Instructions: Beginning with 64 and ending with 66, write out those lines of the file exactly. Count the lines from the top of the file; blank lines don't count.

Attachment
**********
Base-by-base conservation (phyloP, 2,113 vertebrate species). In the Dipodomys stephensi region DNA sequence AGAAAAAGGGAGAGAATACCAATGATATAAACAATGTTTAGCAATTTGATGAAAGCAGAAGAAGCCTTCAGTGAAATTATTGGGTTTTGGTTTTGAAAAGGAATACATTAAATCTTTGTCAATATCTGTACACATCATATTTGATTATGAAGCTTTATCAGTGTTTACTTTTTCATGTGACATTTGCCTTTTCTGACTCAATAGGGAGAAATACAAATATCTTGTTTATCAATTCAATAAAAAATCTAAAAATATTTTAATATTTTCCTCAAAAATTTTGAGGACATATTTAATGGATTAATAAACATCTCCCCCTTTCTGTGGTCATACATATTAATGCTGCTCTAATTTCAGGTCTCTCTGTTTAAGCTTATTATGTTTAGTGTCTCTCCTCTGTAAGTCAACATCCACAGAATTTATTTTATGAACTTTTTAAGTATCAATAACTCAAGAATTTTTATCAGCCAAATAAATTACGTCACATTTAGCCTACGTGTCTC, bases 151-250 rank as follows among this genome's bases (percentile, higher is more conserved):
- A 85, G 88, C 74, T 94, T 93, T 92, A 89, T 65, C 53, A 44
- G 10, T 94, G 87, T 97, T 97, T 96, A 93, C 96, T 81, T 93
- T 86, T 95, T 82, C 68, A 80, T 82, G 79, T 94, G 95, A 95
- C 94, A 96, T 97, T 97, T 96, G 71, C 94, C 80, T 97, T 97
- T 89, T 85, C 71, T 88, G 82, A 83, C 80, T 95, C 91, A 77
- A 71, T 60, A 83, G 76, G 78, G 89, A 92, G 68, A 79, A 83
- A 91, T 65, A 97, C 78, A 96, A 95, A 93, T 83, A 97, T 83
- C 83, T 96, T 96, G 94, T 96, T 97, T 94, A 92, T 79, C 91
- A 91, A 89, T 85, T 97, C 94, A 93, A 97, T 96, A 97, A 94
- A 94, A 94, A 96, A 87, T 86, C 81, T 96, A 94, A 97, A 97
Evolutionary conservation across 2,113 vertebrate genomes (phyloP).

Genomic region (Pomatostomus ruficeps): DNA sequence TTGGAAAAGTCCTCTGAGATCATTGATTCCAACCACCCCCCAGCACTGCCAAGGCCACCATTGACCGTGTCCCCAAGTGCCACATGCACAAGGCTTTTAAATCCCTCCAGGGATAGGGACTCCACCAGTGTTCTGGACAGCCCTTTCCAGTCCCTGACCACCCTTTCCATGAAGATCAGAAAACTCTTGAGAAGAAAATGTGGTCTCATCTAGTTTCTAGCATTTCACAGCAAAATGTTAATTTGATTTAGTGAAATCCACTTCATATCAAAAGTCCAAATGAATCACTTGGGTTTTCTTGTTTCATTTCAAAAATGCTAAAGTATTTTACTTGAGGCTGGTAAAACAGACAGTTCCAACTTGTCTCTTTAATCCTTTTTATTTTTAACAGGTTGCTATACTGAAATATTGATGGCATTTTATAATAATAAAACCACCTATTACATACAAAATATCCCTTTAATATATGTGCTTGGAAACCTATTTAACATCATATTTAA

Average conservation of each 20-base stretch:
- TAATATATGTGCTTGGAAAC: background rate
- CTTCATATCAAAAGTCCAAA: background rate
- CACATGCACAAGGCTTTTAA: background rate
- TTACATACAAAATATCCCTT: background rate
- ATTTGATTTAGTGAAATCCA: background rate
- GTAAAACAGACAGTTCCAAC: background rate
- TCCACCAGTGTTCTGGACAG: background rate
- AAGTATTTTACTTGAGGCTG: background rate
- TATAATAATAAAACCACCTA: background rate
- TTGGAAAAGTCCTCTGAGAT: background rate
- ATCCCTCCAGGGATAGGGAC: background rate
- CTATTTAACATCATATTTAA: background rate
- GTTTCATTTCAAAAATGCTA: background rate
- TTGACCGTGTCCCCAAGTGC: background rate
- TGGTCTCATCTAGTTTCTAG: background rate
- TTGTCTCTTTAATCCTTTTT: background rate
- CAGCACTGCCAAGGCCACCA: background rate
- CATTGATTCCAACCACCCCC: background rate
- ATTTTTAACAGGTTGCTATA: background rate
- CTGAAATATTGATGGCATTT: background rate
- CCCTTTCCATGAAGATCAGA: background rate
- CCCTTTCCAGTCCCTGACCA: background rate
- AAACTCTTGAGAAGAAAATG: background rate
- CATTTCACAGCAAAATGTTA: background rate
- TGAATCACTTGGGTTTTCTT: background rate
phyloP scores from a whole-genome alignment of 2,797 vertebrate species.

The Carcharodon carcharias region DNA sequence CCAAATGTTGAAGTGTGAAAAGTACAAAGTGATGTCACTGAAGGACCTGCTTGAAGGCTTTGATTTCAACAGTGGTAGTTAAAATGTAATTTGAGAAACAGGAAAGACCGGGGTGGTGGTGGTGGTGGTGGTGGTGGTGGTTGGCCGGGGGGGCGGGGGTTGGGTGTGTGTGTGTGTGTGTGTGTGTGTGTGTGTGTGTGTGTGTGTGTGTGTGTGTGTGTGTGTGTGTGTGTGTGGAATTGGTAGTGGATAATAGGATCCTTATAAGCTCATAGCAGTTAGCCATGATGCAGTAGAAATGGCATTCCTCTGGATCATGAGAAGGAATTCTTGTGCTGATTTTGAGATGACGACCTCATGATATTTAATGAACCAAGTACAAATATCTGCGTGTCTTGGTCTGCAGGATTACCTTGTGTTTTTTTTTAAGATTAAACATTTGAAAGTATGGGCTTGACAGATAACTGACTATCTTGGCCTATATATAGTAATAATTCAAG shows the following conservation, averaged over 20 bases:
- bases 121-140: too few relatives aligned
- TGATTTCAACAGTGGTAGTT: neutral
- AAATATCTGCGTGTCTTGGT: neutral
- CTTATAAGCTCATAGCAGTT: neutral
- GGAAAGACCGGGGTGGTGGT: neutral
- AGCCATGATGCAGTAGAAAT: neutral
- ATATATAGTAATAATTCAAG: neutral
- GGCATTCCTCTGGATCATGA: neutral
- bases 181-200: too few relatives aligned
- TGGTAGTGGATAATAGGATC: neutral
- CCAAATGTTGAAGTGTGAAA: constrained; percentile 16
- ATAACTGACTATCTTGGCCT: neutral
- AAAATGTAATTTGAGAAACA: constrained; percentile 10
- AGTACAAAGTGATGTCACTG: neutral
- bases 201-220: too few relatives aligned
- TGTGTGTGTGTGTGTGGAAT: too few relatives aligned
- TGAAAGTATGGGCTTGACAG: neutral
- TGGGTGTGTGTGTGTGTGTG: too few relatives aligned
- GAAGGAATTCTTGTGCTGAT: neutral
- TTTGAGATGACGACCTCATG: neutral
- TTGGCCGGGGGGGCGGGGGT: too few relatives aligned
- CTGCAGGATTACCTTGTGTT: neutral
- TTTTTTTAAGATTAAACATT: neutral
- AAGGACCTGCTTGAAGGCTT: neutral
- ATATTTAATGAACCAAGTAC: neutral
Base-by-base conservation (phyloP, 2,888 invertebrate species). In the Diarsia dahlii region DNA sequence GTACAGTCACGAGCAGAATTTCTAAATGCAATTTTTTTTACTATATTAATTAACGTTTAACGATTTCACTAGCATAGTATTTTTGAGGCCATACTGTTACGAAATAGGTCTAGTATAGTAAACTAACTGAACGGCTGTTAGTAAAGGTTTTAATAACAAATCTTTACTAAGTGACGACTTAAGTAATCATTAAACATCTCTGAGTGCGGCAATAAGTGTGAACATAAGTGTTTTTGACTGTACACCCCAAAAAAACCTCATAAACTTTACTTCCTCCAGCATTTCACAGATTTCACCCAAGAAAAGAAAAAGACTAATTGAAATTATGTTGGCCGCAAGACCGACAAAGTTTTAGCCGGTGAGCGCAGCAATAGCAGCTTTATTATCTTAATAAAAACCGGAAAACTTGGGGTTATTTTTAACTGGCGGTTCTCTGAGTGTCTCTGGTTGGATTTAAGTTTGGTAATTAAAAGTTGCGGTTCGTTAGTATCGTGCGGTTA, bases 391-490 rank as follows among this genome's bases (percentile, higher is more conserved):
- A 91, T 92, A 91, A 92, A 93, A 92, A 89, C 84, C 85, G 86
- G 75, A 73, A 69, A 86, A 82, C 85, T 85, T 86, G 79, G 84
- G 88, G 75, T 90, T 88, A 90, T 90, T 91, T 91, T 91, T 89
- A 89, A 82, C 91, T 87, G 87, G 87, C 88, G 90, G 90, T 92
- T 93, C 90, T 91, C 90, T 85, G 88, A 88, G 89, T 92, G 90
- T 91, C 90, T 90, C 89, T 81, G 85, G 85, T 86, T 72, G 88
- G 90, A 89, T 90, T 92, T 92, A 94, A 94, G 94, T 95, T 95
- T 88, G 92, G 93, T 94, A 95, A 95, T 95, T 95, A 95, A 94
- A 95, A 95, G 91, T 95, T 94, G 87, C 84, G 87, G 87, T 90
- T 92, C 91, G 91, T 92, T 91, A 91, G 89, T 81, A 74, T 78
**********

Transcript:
- TTTTTTTAAGATTAAACATT: neutral
- AAGGACCTGCTTGAAGGCTT: neutral
- ATATTTAATGAACCAAGTAC: neutral